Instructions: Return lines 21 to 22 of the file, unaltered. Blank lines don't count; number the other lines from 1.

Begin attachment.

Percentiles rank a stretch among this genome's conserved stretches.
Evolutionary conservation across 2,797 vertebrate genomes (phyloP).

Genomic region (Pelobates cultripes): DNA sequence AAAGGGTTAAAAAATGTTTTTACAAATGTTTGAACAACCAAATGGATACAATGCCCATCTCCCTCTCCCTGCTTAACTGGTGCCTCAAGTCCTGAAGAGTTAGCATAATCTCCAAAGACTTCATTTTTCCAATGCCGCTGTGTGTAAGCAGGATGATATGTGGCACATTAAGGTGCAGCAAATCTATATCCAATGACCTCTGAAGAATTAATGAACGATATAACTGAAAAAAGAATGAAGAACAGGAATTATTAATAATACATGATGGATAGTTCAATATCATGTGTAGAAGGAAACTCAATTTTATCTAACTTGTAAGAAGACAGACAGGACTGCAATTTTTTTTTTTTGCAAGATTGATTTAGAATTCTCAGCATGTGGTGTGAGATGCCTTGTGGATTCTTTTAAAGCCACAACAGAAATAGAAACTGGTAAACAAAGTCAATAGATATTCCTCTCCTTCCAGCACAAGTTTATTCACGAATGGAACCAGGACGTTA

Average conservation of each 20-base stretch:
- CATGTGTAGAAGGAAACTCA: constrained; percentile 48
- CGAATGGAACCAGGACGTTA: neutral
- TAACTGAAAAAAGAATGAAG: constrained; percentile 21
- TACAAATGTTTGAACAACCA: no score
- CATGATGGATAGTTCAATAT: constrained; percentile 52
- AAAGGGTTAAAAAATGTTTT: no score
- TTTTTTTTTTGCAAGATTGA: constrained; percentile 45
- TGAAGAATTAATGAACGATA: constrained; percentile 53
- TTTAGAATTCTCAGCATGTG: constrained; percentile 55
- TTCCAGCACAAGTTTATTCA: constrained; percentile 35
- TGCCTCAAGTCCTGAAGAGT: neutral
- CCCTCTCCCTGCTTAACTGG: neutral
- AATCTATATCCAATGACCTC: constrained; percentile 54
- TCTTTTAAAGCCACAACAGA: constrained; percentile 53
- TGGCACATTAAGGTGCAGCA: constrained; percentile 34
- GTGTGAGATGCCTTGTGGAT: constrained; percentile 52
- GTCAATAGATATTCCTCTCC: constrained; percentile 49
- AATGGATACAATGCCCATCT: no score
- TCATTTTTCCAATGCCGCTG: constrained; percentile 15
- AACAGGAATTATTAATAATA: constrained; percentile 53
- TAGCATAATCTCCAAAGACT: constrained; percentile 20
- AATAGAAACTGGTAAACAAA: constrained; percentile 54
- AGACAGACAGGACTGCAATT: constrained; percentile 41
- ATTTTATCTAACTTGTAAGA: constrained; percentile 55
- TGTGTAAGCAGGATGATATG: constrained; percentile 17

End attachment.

- GTCAATAGATATTCCTCTCC: constrained; percentile 49
- AATGGATACAATGCCCATCT: no score